Ever since I watched Michelle William’s talk at the Golden Globes, I’ve felt a profound heaviness and grief—not only for Michelle, but for women everywhere who believe as she does. It’s a damaging outlook on womanhood, and one that I’ve had to wrestle with in my own professional journey.
When I was in college, I had big dreams of business leadership and world impact. I surrounded myself with other young women with similarly ambitious goals, and though we rarely talked about it, motherhood often hovered in the backdrop of our conversations about the future. We all talked about wanting kids “someday,” but the window to go after our professional success was now, and time was running out before our bodies might “betray” us.
Michelle’s talk resonates with many young women around our country, and only four years ago, I would have been one of those women. But since then, I’ve discovered five freeing truths that I hope will empower you to embrace all of who you are, including your unique reproductive ability.
#1. Unplanned pregnancy feels fatal without support.
In her talk, Michelle says she’s had an experience with unplanned pregnancy and abortion, but she shares nothing more about her story. In a press conference following the event, she was asked by reporters on three separate occasions about her personal experience. And to each request, she declined saying at one point, “I purposefully wrote it that way.”
Early in her talk, she hints at abuse—“as women and as girls, things can happen to our bodies that are not our choice.” Depending on the circumstances of her pregnancy, she might be right—her life might not look the way it does if she had chosen to parent. But then again, we don’t know what happened to Michelle.
Unplanned pregnancy often drives women to make decisions out of fear, and we as her community need to be quick to seek to understand her and provide support.
The reality is unplanned pregnancy is a terrifying experience that often leaves women feeling like abortion is their only escape route. Is abortion her only solution? No. But in those dark moments of uncertainty, can it feel like her only solution? Yes. Unplanned pregnancy often drives women to make decisions out of fear, and we as her community need to be quick to seek to understand her and provide support.
#2. Success is not simply based on the choices we make.
Michelle’s talk focuses on reproductive rights, but on a macro level, it’s a talk about success. She believes her professional success is based entirely on the choices she has made in life. But even Malcom Gladwell would argue that this logic is oversimplified. In his national bestseller Outliers: The Story of Success, Gladwell challenges our tendency as a society to attribute a person’s success to his or her individual choices and abilities:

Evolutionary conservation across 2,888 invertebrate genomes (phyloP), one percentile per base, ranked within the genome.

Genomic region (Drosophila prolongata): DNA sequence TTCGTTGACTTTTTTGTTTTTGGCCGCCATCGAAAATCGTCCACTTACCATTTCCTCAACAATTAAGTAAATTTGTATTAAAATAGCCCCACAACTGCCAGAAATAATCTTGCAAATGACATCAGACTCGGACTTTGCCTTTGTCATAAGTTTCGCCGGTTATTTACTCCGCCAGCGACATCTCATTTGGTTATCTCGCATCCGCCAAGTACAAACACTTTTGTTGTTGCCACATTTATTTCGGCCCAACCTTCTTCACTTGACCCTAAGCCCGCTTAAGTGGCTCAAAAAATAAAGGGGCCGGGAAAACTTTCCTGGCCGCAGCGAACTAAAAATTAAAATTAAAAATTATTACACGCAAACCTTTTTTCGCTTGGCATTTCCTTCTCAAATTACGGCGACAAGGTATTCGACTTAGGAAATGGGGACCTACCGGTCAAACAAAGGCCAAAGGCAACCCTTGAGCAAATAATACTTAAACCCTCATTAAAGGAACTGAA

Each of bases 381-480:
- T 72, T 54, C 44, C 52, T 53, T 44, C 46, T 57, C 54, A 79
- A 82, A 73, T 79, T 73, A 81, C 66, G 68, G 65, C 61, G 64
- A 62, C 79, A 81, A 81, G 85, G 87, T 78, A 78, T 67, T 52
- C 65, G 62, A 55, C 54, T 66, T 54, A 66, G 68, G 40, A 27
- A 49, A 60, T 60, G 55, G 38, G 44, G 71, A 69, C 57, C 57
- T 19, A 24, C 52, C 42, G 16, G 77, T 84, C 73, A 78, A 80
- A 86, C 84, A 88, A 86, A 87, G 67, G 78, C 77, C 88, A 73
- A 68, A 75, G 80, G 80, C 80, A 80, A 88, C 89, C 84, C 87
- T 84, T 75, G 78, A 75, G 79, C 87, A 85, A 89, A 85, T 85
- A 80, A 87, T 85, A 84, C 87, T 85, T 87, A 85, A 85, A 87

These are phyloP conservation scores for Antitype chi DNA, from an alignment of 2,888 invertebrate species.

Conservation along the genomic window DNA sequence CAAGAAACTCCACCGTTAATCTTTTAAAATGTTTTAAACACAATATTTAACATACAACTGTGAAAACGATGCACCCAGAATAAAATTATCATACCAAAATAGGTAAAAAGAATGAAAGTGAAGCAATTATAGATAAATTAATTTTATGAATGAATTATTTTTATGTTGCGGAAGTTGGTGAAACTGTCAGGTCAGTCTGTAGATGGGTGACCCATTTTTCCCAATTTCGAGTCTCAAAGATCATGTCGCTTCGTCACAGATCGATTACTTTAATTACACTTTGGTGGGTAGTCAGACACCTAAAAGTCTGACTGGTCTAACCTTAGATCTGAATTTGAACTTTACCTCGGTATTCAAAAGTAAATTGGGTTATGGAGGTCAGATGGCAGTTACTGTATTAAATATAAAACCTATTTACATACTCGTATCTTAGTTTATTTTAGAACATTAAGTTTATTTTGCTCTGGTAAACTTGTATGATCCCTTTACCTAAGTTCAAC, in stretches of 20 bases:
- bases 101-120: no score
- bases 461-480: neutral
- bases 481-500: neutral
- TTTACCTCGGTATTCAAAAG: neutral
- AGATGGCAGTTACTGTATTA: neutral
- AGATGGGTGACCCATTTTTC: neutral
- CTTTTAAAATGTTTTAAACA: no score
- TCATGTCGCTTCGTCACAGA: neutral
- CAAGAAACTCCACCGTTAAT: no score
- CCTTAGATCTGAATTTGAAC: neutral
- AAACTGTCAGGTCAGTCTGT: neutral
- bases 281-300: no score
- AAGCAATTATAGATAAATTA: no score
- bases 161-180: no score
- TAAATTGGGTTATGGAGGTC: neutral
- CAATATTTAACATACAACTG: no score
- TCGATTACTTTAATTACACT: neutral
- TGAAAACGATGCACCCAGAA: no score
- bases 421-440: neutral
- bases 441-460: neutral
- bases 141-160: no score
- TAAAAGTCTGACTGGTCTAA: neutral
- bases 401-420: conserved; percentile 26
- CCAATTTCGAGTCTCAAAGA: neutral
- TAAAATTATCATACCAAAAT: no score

“It is not the brightest who succeed…nor is success simply the sum of the decisions and efforts we make on our own behalf. It is, rather, a gift. Outliers are those who have been given opportunities—and who have had the strength and presence of mind to seize them.”
Choice is a meaningful part of the success puzzle, but it is not the only piece, nor is it the most significant factor. Success is a complex mixture of hard work, talent, choices, and opportunities—sometimes deserved and sometimes undeserved. Attributing her professional success entirely to her abortion decision is naive. How can anyone point to one decision they made and argue for such a direct cause-and-effect relationship? Who’s to say Michelle wouldn’t have experienced the same kind of success with a third child in her life? And if she truly believes abortion is one of the major contributing factors to her success in life, that’s a major problem.
Anyone, with or without children, can have the strength and presence of mind to seize opportunities given to them, strive after their dreams, and make beauty from the mess.
The fact remains that anyone, with or without children, can have the strength and presence of mind to seize opportunities given to them, strive after their dreams, and make beauty from the mess. This truth is the very reason we have the Maya Angelou’s and JK Rowling’s of the world.
#3. Children are not dream-crushers. They’re dream-givers.